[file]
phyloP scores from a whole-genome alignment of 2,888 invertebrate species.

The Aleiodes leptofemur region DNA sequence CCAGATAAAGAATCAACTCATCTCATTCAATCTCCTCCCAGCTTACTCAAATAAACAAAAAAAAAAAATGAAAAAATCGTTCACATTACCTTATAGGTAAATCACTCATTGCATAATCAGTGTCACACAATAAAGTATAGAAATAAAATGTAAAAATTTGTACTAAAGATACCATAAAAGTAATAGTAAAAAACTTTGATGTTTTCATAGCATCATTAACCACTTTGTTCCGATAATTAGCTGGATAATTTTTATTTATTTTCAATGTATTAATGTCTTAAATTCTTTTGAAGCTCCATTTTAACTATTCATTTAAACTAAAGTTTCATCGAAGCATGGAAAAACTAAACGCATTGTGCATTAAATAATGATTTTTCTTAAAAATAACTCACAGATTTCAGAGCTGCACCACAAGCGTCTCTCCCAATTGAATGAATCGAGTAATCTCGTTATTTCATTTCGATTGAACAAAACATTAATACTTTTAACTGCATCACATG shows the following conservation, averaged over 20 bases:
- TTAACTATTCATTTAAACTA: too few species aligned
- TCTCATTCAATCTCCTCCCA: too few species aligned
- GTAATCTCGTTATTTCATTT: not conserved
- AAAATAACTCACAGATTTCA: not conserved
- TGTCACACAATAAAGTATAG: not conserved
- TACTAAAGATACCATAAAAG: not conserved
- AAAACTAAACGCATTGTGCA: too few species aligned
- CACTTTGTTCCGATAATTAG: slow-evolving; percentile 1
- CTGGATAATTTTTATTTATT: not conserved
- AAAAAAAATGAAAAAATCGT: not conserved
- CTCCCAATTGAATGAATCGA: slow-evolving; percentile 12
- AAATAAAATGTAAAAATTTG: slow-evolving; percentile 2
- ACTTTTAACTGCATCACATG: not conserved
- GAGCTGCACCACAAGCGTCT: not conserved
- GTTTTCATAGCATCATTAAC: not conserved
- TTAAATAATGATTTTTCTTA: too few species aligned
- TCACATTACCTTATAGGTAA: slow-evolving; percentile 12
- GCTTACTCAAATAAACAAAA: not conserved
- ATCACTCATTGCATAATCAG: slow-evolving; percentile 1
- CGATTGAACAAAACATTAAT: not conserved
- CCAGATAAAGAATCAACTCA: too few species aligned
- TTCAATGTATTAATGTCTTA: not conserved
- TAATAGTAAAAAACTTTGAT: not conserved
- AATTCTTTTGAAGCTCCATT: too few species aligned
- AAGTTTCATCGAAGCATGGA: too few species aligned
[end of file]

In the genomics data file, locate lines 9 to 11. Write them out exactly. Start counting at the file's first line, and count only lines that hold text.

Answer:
- AAAACTAAACGCATTGTGCA: too few species aligned
- CACTTTGTTCCGATAATTAG: slow-evolving; percentile 1
- CTGGATAATTTTTATTTATT: not conserved